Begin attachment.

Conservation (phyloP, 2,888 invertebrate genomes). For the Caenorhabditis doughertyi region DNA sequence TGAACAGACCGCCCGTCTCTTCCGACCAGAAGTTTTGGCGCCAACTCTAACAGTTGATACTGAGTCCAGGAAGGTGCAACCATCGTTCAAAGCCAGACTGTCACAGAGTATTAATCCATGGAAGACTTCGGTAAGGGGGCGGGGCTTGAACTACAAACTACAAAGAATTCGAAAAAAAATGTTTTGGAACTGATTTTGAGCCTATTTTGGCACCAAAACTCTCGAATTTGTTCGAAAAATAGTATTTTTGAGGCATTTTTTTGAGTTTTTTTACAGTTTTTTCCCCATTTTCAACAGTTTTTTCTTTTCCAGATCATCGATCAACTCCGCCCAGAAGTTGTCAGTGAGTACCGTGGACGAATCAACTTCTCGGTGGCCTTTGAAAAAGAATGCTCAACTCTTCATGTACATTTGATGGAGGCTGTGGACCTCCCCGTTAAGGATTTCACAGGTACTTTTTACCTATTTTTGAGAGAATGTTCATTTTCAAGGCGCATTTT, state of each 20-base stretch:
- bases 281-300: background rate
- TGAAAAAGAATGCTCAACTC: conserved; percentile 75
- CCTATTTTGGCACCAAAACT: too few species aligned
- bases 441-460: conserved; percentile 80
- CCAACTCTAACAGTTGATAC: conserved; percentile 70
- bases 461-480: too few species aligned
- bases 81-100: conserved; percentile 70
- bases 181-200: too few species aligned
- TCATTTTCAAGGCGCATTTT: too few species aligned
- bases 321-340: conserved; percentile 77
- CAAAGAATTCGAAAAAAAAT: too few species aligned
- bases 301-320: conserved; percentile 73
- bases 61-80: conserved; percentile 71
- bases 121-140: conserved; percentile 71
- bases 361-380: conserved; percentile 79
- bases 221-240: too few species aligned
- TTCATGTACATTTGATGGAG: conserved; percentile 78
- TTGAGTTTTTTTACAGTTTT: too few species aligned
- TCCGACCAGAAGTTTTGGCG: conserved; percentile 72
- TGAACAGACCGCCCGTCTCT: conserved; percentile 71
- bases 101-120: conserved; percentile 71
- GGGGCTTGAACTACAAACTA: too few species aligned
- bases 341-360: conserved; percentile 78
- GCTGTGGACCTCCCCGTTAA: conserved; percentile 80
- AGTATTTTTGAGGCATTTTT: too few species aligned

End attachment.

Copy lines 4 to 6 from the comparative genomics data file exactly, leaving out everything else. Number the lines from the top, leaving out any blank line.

- CCTATTTTGGCACCAAAACT: too few species aligned
- bases 441-460: conserved; percentile 80
- CCAACTCTAACAGTTGATAC: conserved; percentile 70